In addition, the Commission received substantial comment on the Concept Release, in particular concerning the regulatory framework for fixed income electronic trading platforms. Many commenters recognized that certain electronic trading platforms for fixed income securities are not regulated as registered exchanges or ATSs despite performing the same market function as those regulated markets.

Several commenters expressed support for the Commission to expand the scope of its exchange regulation to encompass more fixed income platforms, while several other commenters believed that such action is not necessary or appropriate.

Advances in technology and innovation since Regulation ATS was adopted in 1998 have changed the methods by which securities markets bring together buyers and sellers of securities. As discussed further below, innovations in trading protocols have increased efficiencies and access to discover liquidity and prices, search for a counterparty, and agree upon the terms of a trade. Instead of using exchange markets that offer only the use of firm orders and provide matching algorithms, market participants are able to connect to numerous Communication Protocol Systems, which offer the use of protocols and non-firm trading interest to bring together buyers and sellers of securities. Communication Protocol Systems today perform similar market place functions of bringing together buyers and sellers as registered exchanges and ATSs and have become an increasingly preferred choice of trading venue, particularly for fixed income securities. However, as a function of how Exchange Act Rule 3b-16 currently defines the terms in Section 3(a)(1) of the Exchange Act, Communication Protocol Systems do not fall within the definition of exchange. As a result, Communication Protocol Systems are not subject to the same regulatory requirements as registered exchanges and ATSs and the investors using them do not receive the investor protection, fair and orderly markets, transparency, and oversight benefits stemming from exchange regulation. Further, by Communication Protocol Systems falling outside the definition of exchange, a disparity has developed among similar markets that bring together buyers and sellers of securities, in which some are regulated as exchanges and others are not. This regulatory disparity can create a competitive imbalance and a lack of investor protections.

Given the changing conditions among markets to bring together buyers and sellers of securities, and taking into consideration comment letters submitted in response to the 2020 Proposal and the Concept Release, the Commission is proposing to amend Exchange Act Rule 3b-16 regarding what “shall be considered to constitute, maintain, or provide `a market place or facilities for bringing together purchasers and sellers of securities or for otherwise performing with respect to securities the functions commonly performed by a stock exchange' as those terms are used” in the statutory definition of “exchange” under Exchange Act Section 3(a)(1).

The proposed amendments to Exchange Act Rule 3b-16(a) would include Communication Protocol Systems that make available for trading any type of security, including, among others, government securities, corporate bonds, municipal securities, NMS stocks, equity securities that are not NMS stocks, private restricted securities, repurchase agreements and reverse repurchase agreements, foreign sovereign debt, and options. Including Communication Protocol Systems within the definition of “exchange” would appropriately regulate a market place that brings together buyers and sellers of securities, extend the benefits of the exchange regulatory framework to investors that use such systems, and reduce regulatory disparities among like markets.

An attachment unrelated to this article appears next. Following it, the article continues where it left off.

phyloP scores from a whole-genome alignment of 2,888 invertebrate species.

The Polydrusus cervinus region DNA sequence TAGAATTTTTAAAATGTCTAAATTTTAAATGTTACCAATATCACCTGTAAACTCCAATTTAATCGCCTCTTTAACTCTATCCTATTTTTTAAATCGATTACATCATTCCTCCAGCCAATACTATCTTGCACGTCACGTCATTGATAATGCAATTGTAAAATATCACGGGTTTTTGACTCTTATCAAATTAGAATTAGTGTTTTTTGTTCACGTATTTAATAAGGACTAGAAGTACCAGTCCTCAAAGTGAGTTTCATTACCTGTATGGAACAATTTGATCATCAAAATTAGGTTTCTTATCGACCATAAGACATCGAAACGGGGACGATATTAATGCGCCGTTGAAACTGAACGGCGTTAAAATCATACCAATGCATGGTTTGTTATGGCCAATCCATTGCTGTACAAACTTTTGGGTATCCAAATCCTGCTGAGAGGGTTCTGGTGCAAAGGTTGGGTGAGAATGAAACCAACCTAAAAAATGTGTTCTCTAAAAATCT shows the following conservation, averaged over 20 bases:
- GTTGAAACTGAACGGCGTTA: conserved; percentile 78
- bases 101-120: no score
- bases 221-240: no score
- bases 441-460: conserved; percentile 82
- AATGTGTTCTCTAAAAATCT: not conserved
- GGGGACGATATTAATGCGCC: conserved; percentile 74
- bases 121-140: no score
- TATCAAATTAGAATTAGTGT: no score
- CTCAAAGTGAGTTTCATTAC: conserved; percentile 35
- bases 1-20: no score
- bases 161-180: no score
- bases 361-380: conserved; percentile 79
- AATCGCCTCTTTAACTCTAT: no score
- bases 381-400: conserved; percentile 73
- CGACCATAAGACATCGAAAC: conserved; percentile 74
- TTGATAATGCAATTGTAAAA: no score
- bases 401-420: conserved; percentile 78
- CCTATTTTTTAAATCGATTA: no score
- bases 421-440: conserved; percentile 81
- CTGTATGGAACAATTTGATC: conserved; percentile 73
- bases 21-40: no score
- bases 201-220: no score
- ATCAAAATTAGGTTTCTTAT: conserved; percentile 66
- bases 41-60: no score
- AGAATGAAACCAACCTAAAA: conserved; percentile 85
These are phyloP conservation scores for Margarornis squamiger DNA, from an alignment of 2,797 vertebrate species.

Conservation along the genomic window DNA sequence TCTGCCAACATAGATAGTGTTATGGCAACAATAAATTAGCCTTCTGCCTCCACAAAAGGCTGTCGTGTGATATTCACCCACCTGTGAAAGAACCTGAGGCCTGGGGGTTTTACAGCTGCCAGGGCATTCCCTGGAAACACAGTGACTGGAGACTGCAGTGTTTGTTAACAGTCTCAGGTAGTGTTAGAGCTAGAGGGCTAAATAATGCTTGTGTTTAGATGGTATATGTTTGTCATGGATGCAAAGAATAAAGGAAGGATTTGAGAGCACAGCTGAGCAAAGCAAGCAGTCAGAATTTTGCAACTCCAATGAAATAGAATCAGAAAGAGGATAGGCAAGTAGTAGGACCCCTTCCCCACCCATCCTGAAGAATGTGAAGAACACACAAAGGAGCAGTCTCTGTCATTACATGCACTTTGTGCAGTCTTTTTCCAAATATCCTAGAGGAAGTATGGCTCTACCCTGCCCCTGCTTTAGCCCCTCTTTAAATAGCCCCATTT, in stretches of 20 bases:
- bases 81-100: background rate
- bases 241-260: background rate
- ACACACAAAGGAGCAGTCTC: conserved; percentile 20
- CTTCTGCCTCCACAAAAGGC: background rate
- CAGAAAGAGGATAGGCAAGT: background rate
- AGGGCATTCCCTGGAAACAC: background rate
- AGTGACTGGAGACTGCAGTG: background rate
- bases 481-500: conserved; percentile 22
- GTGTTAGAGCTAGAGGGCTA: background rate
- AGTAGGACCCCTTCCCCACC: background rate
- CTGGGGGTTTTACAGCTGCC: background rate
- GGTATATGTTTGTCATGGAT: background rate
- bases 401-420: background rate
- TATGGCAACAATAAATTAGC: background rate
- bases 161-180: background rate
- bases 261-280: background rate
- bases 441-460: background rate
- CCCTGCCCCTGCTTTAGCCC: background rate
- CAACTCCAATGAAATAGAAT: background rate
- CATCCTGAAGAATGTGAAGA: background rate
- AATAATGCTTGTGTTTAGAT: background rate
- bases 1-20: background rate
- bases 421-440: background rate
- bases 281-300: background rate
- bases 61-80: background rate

In addition, because the Commission is proposing to amend Exchange Act Rule 3b-16 to include Communication Protocol Systems within the definition of exchange and taking into consideration comments received in response to the 2020 Proposal and the Concept Release, the Commission is re-proposing and revising previously proposed amendments to Regulation ATS and Regulation SCI for Government Securities ATSs that include the following: 

(1) Re-proposing to eliminate the exemption from compliance with Regulation ATS for an ATS that trades only government securities or repos and is operated by a broker-dealer or is a bank;
(2) re-proposing, with certain revisions, to require a Government Securities ATS that has significant volume for U.S. Treasury Securities or Agency Securities to comply with the Fair Access Rule under Regulation ATS and Regulation SCI; 
(3) re-proposing to apply the enhanced disclosure and filing requirements of Rule 304 of Regulation ATS, which are currently applicable to NMS Stock ATSs, to all Government Securities ATSs;
(4) proposing to require Government Securities ATSs to file Form ATS-N, as revised, instead of previously proposed Form ATS-G; 
(5) proposing several changes to Form ATS-N that would be applicable to both Government Securities ATSs and NMS Stock ATSs, including questions about the ATS's interaction with related markets, liquidity providers, and activities the ATS undertakes to surveil and monitor its market;
(6) proposing amendments to Form ATS-N that would require existing NMS Stock ATSs to file an amendment to their existing disclosures on Form ATS-N;
(7) proposing to add a new type of amendment to Form ATS-N to report changes to fee disclosures;
(8) proposing to amend the Form ATS-N review and effectiveness process to permit the Commission to extend the review period for Form ATS-N amendments; 
(9) proposing to make certain changes to the Fair Access Rule that would apply to all ATSs that are subject to the rule;  and
(10) re-proposing electronic filing of Form ATS-R and Form ATS and proposing certain changes to the categories of securities reported on Form ATS-R.

FR notice inviting comment on proposed rule (201 pages) https://www.federalregister.gov/d/2022-01975